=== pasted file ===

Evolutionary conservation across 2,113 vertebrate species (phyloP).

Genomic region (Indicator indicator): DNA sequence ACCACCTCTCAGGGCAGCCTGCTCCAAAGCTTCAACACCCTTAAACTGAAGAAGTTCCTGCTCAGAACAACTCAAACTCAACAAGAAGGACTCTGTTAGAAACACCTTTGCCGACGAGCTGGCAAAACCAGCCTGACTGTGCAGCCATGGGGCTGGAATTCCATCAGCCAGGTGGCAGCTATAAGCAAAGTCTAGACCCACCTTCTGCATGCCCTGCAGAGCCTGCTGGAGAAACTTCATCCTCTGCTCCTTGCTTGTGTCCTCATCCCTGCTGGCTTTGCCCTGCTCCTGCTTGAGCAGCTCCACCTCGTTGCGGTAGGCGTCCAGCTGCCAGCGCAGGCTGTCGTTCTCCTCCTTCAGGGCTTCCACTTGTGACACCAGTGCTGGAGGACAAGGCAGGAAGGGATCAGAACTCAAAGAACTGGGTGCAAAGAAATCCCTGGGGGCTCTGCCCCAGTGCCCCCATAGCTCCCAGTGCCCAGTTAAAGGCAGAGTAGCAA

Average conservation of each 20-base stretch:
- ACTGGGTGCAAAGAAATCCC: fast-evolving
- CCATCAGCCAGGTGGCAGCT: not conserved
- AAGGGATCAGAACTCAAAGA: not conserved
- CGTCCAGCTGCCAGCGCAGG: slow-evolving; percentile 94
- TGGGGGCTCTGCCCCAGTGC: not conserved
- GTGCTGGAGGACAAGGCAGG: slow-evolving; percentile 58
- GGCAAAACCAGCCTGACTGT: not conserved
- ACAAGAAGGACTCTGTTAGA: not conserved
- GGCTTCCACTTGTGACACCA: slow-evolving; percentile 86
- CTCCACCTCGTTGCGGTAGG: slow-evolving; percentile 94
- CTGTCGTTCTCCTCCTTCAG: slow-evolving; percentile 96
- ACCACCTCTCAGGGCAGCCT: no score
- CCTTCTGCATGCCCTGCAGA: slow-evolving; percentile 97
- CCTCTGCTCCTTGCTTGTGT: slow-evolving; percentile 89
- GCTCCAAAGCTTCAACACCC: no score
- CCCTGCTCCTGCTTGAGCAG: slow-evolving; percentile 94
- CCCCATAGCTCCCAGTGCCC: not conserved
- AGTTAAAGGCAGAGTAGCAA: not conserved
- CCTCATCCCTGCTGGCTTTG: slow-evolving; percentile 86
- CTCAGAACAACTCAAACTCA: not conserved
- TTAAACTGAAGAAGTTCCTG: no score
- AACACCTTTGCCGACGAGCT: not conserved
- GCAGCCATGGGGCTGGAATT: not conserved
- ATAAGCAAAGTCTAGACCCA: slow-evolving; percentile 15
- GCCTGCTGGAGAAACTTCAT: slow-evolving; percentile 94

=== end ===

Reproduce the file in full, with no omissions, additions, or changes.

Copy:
Evolutionary conservation across 2,113 vertebrate species (phyloP).

Genomic region (Indicator indicator): DNA sequence ACCACCTCTCAGGGCAGCCTGCTCCAAAGCTTCAACACCCTTAAACTGAAGAAGTTCCTGCTCAGAACAACTCAAACTCAACAAGAAGGACTCTGTTAGAAACACCTTTGCCGACGAGCTGGCAAAACCAGCCTGACTGTGCAGCCATGGGGCTGGAATTCCATCAGCCAGGTGGCAGCTATAAGCAAAGTCTAGACCCACCTTCTGCATGCCCTGCAGAGCCTGCTGGAGAAACTTCATCCTCTGCTCCTTGCTTGTGTCCTCATCCCTGCTGGCTTTGCCCTGCTCCTGCTTGAGCAGCTCCACCTCGTTGCGGTAGGCGTCCAGCTGCCAGCGCAGGCTGTCGTTCTCCTCCTTCAGGGCTTCCACTTGTGACACCAGTGCTGGAGGACAAGGCAGGAAGGGATCAGAACTCAAAGAACTGGGTGCAAAGAAATCCCTGGGGGCTCTGCCCCAGTGCCCCCATAGCTCCCAGTGCCCAGTTAAAGGCAGAGTAGCAA

Average conservation of each 20-base stretch:
- ACTGGGTGCAAAGAAATCCC: fast-evolving
- CCATCAGCCAGGTGGCAGCT: not conserved
- AAGGGATCAGAACTCAAAGA: not conserved
- CGTCCAGCTGCCAGCGCAGG: slow-evolving; percentile 94
- TGGGGGCTCTGCCCCAGTGC: not conserved
- GTGCTGGAGGACAAGGCAGG: slow-evolving; percentile 58
- GGCAAAACCAGCCTGACTGT: not conserved
- ACAAGAAGGACTCTGTTAGA: not conserved
- GGCTTCCACTTGTGACACCA: slow-evolving; percentile 86
- CTCCACCTCGTTGCGGTAGG: slow-evolving; percentile 94
- CTGTCGTTCTCCTCCTTCAG: slow-evolving; percentile 96
- ACCACCTCTCAGGGCAGCCT: no score
- CCTTCTGCATGCCCTGCAGA: slow-evolving; percentile 97
- CCTCTGCTCCTTGCTTGTGT: slow-evolving; percentile 89
- GCTCCAAAGCTTCAACACCC: no score
- CCCTGCTCCTGCTTGAGCAG: slow-evolving; percentile 94
- CCCCATAGCTCCCAGTGCCC: not conserved
- AGTTAAAGGCAGAGTAGCAA: not conserved
- CCTCATCCCTGCTGGCTTTG: slow-evolving; percentile 86
- CTCAGAACAACTCAAACTCA: not conserved
- TTAAACTGAAGAAGTTCCTG: no score
- AACACCTTTGCCGACGAGCT: not conserved
- GCAGCCATGGGGCTGGAATT: not conserved
- ATAAGCAAAGTCTAGACCCA: slow-evolving; percentile 15
- GCCTGCTGGAGAAACTTCAT: slow-evolving; percentile 94